Raw Power: The Moon Headphone Amp – Lunar Tunes, Stellar Sound

Moon headphone amp

Given that an increasingly large amount of our music-listening is via ear/headphones these days, if you care about the way your music sounds then it makes sense to get some decent kit to deliver it to your lugholes.

If you’re really serious about it, start by getting get rid of all those MP3 files and instead use better, higher resolution sound sources (CD, FLAC files, vinyl). Get some decent headphones; as we’ve mentioned before, go for fidelity over fashion. And then save some of your partying money until you’ve got enough for a quality headphone amp (like headphones, there are plenty of ‘toys’ and ‘fur coat and no knickers’ types out there; choose wisely, Grasshopper), such as the Moon Neo 230 HAD from Simaudio. “Think ‘affordable luxury’ where spectacular sonic performance meets an opulent feel and appearance, all at a modest price,” says the sales pitch. Which sounds cool, eh? And so does your music when this gizmo does its thing on it.

So what do you get for your not insubstantial outlay of what you used to chuck into pub tills? Apart from an end product that’ll blow your socks off, that is. Well, you get a rather big, black, cool-looking, reassuringly heavy metal box with one big knob, a couple of silver buttons and some pretty red LEDs to look at if you get bored during the gaps between tracks. It has digital and analog mini-jack, USB and RCA (what in old money we called phono) inputs, enabling use with just about any digital source, while analogue outputs include a quarter-inch jack headphone socket (you probably figured it has one of those, eh Einstein?) and both fixed and variable line-level RCA stereo pairs. Last but not least, it comes with a remote control, so you don’t have to get off your audiophile arse when you want to fiddle with the functions (you do, however, in order to plug the thing into a mains socket; no remote’s that clever).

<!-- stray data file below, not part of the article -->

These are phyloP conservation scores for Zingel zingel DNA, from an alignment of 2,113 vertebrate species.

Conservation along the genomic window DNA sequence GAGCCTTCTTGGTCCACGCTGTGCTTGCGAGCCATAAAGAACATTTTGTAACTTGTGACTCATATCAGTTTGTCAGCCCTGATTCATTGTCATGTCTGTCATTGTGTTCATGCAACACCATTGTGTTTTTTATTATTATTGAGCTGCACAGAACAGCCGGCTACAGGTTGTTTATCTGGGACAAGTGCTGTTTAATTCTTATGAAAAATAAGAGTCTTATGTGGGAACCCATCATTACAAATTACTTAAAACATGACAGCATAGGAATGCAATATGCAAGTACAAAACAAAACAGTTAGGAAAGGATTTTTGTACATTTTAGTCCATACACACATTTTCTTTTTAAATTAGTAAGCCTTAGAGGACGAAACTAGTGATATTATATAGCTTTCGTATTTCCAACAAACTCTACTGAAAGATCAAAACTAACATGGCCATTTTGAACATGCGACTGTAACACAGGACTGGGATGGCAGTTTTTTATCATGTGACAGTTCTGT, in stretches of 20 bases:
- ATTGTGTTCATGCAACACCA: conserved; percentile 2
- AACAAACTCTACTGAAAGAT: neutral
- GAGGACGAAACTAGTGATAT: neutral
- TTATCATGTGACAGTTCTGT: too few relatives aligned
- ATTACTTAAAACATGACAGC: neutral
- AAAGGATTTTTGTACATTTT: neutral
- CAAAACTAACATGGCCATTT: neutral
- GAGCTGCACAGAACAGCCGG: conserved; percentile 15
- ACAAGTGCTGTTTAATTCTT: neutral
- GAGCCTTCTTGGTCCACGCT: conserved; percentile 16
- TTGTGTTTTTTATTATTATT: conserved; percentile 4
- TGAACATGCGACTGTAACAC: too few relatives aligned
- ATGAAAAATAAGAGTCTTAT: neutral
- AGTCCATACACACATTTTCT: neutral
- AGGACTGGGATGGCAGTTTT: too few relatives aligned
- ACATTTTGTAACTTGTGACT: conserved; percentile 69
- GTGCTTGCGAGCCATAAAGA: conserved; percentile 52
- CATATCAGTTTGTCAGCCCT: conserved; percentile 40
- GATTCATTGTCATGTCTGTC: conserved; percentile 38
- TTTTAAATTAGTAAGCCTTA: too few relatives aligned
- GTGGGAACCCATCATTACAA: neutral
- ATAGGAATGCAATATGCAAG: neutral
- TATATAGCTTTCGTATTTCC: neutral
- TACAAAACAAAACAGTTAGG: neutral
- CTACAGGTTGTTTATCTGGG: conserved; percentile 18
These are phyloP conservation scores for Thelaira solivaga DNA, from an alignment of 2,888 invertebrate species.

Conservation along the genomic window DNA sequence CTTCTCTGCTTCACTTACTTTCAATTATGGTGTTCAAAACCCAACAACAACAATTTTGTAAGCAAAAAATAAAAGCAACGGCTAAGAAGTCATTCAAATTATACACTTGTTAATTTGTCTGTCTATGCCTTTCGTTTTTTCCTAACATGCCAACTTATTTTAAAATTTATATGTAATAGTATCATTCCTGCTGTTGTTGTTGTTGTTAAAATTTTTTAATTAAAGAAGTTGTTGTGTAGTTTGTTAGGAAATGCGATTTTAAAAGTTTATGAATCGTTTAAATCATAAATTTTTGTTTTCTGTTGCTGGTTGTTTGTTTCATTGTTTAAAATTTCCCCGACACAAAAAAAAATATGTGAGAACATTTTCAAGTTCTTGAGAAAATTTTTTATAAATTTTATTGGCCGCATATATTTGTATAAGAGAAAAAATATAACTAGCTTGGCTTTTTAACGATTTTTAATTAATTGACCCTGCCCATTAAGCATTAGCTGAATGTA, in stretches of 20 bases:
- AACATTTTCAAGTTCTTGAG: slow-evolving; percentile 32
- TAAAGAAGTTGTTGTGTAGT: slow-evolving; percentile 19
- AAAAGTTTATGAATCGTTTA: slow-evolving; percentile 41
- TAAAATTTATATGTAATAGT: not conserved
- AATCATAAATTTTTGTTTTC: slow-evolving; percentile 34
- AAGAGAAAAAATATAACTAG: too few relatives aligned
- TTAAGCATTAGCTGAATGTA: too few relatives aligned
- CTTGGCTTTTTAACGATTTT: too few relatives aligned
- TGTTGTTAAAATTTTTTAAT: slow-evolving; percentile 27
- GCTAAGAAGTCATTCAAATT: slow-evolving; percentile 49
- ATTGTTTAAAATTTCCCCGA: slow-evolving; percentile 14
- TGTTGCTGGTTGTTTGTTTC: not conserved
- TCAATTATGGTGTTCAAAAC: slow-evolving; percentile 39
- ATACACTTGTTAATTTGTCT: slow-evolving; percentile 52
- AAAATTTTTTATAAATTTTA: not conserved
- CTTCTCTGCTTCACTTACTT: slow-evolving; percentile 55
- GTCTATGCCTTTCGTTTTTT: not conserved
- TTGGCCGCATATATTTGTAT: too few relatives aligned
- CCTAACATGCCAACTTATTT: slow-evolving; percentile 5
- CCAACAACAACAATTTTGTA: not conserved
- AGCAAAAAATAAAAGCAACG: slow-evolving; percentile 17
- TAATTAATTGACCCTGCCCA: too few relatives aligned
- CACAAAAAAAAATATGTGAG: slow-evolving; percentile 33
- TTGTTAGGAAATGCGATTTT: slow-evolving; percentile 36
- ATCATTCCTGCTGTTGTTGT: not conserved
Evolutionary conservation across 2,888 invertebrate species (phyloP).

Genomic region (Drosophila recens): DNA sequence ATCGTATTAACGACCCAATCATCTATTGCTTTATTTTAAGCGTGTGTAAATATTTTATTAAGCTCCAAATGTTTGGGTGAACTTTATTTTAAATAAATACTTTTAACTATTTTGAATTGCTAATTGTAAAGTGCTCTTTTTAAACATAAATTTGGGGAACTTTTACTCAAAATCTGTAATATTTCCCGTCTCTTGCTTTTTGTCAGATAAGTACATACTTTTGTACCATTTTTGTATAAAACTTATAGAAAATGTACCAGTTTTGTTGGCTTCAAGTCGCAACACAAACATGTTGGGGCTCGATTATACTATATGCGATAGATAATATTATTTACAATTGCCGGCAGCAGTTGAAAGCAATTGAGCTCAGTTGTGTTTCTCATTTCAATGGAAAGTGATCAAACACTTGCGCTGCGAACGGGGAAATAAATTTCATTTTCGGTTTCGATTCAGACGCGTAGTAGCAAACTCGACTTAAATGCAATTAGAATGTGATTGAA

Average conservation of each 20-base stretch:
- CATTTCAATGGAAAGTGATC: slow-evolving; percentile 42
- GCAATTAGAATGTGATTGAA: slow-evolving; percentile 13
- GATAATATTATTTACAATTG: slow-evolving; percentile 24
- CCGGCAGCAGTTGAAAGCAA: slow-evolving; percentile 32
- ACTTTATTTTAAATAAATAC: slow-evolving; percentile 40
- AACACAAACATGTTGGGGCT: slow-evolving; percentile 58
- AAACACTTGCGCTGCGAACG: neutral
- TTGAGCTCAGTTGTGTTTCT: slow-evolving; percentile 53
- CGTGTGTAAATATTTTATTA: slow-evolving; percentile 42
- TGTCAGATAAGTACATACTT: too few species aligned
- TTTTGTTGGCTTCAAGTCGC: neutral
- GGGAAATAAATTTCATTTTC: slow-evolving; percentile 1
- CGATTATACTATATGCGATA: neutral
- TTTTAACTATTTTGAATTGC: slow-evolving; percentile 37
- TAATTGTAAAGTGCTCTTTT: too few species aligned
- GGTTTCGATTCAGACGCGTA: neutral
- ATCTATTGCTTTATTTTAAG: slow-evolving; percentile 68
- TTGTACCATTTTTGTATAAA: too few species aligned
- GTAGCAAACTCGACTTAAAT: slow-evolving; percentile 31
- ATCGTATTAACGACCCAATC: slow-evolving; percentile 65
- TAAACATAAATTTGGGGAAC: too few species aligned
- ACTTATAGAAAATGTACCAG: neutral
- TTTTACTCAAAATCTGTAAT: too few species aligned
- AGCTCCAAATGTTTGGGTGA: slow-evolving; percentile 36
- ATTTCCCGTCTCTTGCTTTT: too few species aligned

The most important thing you get, of course, assuming you’re listening on similarly high-end ’phones and you’re not feeding the Moon with MP3s, is quite superb rich, sparkling sound quality, and music that sounds like the artist intended you to hear it.

You might think the Moon is expensive (around 200 pints in a posh pub), but with this sound and this build quality you’re getting a piece of kit that’s going to enhance your music-listening pleasure enough to make it worth shelling out for.

£1,150. More info at simaudio.com

FUZZY LOGIC: Is that a guitar, or a pile of electronics?

Strange how since the birth of rock, people have been striving for better, cleaner, more accurate, more ‘natural’ sounding hi-fi components that will make the music we listen to as close as possible to how it was intended to be heard, while at the same time guitarists have done anything and everything they can to make their guitars sound as unlike the instrument’s natural sound as possible. With fuzz boxes, flangers and phasers, reverb units, distortion and overdrive pedals, often on pedal-boards the size of a London studio flat, they have succeeded getting as far away from the early rock’n’roll sound of, say, Hank Marvin’s spotlessly clean Stratocaster twang as it’s possible to get.

But that’s kind of the easy way to tailor an individual sound. Far more impressive is someone like Jeff Beck (pictured), whose recognisable and wonderful guitar tone comes not from foot pedals and racks of effects, but from how and where he hits the strings. And nobody does it better.

Paul Henderson

Classic Rock’s production editor for the past 22 years, ‘resting’ bass player Paul has been writing for magazines and newspapers, mainly about music, since the mid-80s, contributing to titles including Q, The Times, Music Week, Prog, Billboard, Metal Hammer, Kerrang! and International Musician. He has also written questions for several BBC TV quiz shows. Of the many people he’s interviewed, his favourite interviewee is former Led Zep manager Peter Grant. If you ever want to talk the night away about Ginger Baker, in particular the sound of his drums (“That fourteen-inch Leedy snare, man!”, etc, etc), he’s your man.